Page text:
A St. Joseph’s Altar
This is another European tradition that some black people, particularly among the believers in the Spiritual Churches of New Orleans, have taken as their own. This cross-cultural borrowing happened when Italian immigrants themselves were at the bottom of the class and racial ladder along with New Orleans blacks. They lived in or next to each other’s communities. Some Italian Americans even intermarried with blacks. Unfortunately, the moment they became more accepted as Americans, the Italians took their places with the Irish as white people, as class and color distinctions were upheld.
Every altar is different in size but they do not differ in organization.
This photo came from Pia’s Nest:
St. Joseph’s Altars are Sicilian in origin. During a terrible famine, the people of Sicily pleaded to St. Joseph, their patron saint, for relief. St. Joseph answered their prayers, and the famine ended. In gratitude, they prepared a table with foods they had harvested. After paying homage to St. Joseph, they distributed the food to the less fortunate.
The Altar is set up in three tiers, representing the Holy Trinity. A statue of St. Joseph is placed on the top tier, usually surrounded by flowers, greenery and fruit.
No meat is prepared for the Altar. This is probably because St. Joseph’s Feast falls in the Lenten Season and also because meat was a rarity to the Sicilian peasants. Breads, cakes and cookies, baked in symbolic Christian shapes, are prepared for the Altar. Pastries in the shapes of monstrances, chalices, crosses, doves, lambs, fish, bibles, hearts, wreaths and palms adorn the tiers of the Altar. Symbols of St. Joseph – such as lilies, staffs, sandals, ladders, saws, hammers and nails – are also used. There is symbolism in many of the items on the Altar. Breadcrumbs rerpresent the sawdust of St. Joseph the Carpenter. Twelve whole fish represent the apostles. Wine is symbolic of the Miracle at Cana.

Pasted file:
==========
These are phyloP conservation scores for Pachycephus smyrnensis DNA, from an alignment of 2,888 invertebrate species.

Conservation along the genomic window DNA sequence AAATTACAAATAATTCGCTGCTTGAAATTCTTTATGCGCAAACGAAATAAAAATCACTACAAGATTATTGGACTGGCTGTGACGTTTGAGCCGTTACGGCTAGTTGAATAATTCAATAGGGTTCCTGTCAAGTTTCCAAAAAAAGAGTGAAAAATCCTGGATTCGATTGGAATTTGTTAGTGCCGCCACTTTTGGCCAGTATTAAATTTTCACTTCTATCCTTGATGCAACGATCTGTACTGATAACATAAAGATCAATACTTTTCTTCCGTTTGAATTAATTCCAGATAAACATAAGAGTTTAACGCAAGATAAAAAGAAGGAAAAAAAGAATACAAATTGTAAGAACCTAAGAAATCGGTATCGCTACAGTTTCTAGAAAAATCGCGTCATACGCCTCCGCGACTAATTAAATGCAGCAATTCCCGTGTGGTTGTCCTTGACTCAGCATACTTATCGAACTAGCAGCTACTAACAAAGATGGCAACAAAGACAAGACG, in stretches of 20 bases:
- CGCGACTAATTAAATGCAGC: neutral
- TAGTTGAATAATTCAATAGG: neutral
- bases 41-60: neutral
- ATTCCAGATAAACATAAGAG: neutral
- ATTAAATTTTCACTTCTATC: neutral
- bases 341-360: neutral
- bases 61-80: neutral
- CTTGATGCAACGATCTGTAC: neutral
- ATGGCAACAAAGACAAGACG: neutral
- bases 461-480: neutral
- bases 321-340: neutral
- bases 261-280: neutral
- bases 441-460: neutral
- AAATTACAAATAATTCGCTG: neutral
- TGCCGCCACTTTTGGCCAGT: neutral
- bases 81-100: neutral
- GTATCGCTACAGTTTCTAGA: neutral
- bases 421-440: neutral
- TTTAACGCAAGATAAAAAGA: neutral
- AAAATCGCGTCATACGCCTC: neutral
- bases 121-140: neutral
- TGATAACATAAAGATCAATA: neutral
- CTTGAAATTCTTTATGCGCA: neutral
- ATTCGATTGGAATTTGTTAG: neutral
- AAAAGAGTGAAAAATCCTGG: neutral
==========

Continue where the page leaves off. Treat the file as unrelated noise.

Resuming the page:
The Altar is a medium of petition and thanksgiving. Petitions of the faithful are written on pieces of paper and placed in baskets on the Altar. Photos of deceased relatives and friends may decorate the Altar as well.
The Goodie Bag
Visitors to St. Joseph Altars are given small paper bags containing a few blessed items from the Altar. The bags usually contain a holy card and a small medal. Various cookies or small breads may also be in the bag.
The most interesting item found in the goodie bag is the fava bean. In Sicily, the fava was fodder for cattle. During a great famine the people resorted to eating them to survive. They were considered lucky to have favas to eat, hence the fava bean is also known as a “lucky bean.” Some believe that the pantry that contains a fava bean will never be bare. The fava, or lucky bean, serves as a token of the Altar – a reminder of God’s provisions through the intercession of St. Joseph.
This is from Gumbo Ya Ya, edited by Lyle Saxon and Robert Tallant, from their work with the Federal Writers’ Project, published in 1945. (A photograph of Mother Maude Shannon, whose work is quoted below, is here.)
Curious is the adoption of this Italian custom by New Orleans Negroes. The Item Tribune, March 17, 1940, announced: “Elaborate preparations have been made in the Negro spiritualist churches for St. Joseph’s Day. Among the churches taking part are the Saint Joseph Helping Hand Spiritualist, Algiers; the Eternal Love Christian Spiritualist, Clio Street; Saint James Temple No. 7, Felicity near Freret; Star of the East, Constantinople and Saratoga Streets; and Saint Paul No. 7, Saratoga near Thalia Street.”
Reverend Maude Shannon says it was a divine call that made her build the first Saint Joseph’s altar for Negroes fourteen years ago.
Reverend Shannon is head of an independent Negro church, the Daniel Helping Hand Mission, but her altars exhibit no radical departures from the ones of the Roman Catholic Italians, even including among the altar foods antipasto, Italian salads and pineapple cakes. Reverend Shannon indicated can after can of food, candy, fruit, bowls of potato salad and hard-boiled eggs split in half and stuffed with pickle and yellow egg yolks.
Though she won’t discuss it, there is a rumor that the money to pay for the Reverend Shannon’s altars is contributed by the gamblers in her section of the city. They come and get the lucky beans and leave money behind.
Some of the streets where these Spiritualist churches were located no longer exist. The ministers have died off, the overpass leading to the Super Bowl has flattened the churches (which were located in homes or storefronts), or Katrina got them. That is, Katrina finished them and they have been condemned or bulldozed.
The fact is that Mother Shannon doled out the food to the poor and the street children, no matter what color. If this episode is happening before 1940, and before the nation’s entry into World War II and the end of the Depression due to the war effort, there are many men, women and children who are happy to eat. St. Joseph represented the common working poor for whom a quarter was a fortune (in those days).